The World Jewish Congress extends its deep and heartfelt gratitude to the millions around the world who joined together in a collective act of remembrance through the #WeRemember Campaign, ahead of International Holocaust Remembrance Day.
On January 27, the WJC and community representatives gathered at the site the Auschwitz–Birkenau Death Camp, under the leadership of WJC President Ronald S. Lauder. There, 75-years to the day of the camp’s liberation by the Red Army, together with more than 200 survivors and official delegations from 50 countries around the world, we paid tribute to the victims of the Holocaust. At that moment, the photographs of individuals from diverse backgrounds, geographic locations, and walks of life who took a moment to declare #WeRemember were displayed in vivid color beside the crematoria, reminding the world that we will never forget the atrocities of the Holocaust and the dangers of hatred and indifference.
“As eye-witness memories of the Holocaust fade, we are witnessing rising levels of antisemitism, xenophobia and Holocaust denial throughout the world,” said President Lauder. “We must heed the horrific lessons of the past and learn from and share the stories of Holocaust survivors to honor the memory of the six million Jews the Nazis killed and to ensure today’s escalation of hatred does not become a repetition of those atrocities."
Now in its fourth year, the reach of the campaign was again beyond our expectations. The #WeRemember hashtag became the number one trending topic on Twitter in Germany and Canada, and number two trending topic in Argentina and Belgium and was the fourth most talked about topic on Twitter globally with more than 270,000 total Tweets recorded. There were dozens of noteworthy posts from politicians, celebrities and leaders from around the world. Here are just some of the posts that stood out:
- In Russia, the campaign quite literally reached new heights when the Russian Space Agency posted photos of two of their cosmonauts on the International Space Station.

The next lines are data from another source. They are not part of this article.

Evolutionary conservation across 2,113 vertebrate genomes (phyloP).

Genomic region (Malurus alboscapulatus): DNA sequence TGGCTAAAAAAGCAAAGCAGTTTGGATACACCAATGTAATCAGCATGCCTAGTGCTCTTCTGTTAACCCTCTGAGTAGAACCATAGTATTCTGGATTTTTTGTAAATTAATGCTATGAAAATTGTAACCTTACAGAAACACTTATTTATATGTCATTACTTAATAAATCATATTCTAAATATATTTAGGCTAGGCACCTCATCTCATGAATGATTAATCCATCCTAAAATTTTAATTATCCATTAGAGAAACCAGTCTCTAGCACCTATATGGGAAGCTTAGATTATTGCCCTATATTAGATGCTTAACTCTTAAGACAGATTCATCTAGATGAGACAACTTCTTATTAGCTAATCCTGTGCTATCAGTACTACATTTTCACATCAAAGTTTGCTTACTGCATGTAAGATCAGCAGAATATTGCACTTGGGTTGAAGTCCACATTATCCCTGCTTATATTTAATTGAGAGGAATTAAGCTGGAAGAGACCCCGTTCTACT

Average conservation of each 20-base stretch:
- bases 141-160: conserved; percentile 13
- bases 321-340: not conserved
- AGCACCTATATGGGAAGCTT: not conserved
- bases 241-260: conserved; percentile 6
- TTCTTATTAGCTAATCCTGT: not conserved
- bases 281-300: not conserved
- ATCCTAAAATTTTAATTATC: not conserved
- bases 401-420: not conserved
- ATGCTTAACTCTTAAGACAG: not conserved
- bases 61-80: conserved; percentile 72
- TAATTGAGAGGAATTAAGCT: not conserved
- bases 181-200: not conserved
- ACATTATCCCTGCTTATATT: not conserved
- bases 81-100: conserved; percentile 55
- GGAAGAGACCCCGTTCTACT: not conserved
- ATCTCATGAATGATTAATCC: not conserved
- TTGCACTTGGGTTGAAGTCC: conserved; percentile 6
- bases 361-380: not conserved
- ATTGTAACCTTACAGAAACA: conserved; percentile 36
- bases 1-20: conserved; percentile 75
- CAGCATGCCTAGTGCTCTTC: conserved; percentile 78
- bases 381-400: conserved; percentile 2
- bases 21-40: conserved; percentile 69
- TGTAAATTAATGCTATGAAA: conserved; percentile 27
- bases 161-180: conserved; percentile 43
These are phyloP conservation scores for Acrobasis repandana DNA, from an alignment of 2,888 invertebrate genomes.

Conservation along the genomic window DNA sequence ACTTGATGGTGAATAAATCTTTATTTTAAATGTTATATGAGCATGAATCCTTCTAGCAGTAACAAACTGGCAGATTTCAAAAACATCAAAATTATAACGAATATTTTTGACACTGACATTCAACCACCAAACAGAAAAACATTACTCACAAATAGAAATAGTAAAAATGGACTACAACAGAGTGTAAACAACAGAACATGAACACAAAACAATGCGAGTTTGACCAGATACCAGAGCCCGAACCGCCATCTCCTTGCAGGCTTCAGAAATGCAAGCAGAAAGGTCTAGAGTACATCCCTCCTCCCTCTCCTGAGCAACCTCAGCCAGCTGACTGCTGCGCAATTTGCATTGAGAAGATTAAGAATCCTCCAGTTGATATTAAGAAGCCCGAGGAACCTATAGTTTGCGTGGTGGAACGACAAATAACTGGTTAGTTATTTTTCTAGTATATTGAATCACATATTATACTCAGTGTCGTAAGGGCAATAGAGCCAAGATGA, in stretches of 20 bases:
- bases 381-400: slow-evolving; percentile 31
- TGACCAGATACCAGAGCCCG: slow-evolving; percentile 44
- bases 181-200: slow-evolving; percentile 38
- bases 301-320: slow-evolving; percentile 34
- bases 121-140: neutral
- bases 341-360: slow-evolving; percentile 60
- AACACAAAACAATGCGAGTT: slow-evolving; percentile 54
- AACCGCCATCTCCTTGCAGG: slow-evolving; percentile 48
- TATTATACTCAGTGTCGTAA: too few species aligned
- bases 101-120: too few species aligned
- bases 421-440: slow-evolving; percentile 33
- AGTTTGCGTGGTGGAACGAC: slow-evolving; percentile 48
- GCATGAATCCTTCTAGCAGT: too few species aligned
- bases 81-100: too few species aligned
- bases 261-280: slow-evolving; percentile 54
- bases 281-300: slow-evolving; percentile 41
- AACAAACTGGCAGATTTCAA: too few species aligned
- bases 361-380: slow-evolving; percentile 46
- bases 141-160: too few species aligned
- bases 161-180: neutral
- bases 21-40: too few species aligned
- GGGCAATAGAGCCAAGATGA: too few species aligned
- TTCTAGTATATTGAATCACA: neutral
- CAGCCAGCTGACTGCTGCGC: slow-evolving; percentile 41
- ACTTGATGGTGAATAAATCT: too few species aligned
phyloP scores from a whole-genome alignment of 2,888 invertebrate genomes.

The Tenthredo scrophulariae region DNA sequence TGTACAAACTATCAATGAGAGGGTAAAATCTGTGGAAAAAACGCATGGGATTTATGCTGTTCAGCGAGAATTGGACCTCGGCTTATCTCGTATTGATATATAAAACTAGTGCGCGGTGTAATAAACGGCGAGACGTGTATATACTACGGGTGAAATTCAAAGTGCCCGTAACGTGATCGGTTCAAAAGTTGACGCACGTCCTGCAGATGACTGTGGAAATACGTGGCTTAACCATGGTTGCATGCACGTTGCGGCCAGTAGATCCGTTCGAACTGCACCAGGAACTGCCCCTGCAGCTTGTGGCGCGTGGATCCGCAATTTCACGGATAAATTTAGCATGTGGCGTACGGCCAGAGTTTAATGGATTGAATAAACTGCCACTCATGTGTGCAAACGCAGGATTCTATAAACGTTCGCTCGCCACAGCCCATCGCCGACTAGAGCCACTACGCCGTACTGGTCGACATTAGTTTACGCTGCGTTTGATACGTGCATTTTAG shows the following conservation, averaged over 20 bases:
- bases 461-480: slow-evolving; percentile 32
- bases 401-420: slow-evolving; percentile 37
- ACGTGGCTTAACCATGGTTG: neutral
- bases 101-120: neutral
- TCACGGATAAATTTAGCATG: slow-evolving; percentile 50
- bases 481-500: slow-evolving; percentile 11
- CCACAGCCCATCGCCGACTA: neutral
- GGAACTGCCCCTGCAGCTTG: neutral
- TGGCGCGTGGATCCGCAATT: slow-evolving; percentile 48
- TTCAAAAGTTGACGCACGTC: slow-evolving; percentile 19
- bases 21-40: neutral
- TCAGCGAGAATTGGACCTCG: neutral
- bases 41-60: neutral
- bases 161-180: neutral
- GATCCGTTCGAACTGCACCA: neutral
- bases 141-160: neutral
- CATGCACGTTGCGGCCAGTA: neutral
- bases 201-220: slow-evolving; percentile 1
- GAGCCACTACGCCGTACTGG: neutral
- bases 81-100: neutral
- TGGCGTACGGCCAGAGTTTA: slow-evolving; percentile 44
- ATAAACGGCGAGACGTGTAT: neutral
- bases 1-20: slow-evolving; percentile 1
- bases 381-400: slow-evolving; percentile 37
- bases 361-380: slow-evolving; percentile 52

- Across Europe, and particularly in Germany, political leaders of all levels and party affiliation joined in — including Austrian Chancellor Sebastian Kurz, Belgian Prime Minister Sophie Wilmes, German Foreign Minister Heiko Maas and European Commission President Ursula von der Leyen.
- Faith-based groups took part including the Evangelical Church of Germany. Pope Francis even used the hashtag on Instagram.
- Across the United States and Canada, the conversation was constant, with many political leaders from the national, state/provincial, and local levels using the hashtag and many posting their own photos, as well as from First Lady of the United States Melania Trump.
- Participation from the Middle East region was also significant, highlighted by photos from Omar Mohammed of the Mosul Eye blog, members of the Kurdish Jewish community, and residents of refugee camps in eastern Syria.
- Support from sport clubs on both sides of the Atlantic, such as AC Milan, Bayern Munich, Borussia Dortmund, Chelsea FC, Flamengo, Racing Club, and more, ensured that our message reached millions more.
- Special initiatives from our friends at the Israel Premier League also helped to bring the message of remembrance to those watching matches and in front of television screens from Haifa to Be’er Sheva.
- And in the international community, United Nations ambassadors from more than a dozen countries came together to record a video underscoring the importance of remembrance;
World Jewish Congress President Ronald S. Lauder also highlighted the need for Holocaust education and the importance of preserving their memory during his address to Holocaust survivors, and dignitaries during the commemorative ceremony for the 75th anniversary of the Auschwitz liberation.
Read President Lauder's op-ed in JTA on the importance of rememberance
In a statement submitted last month to the U.S. Commission on International Religious Freedom (USCIRF), President Lauder called for educational curriculums to “include courses and programs to educate students about the history of the Holocaust and the dangers of racism, discrimination, and indifference to the suffering of others.”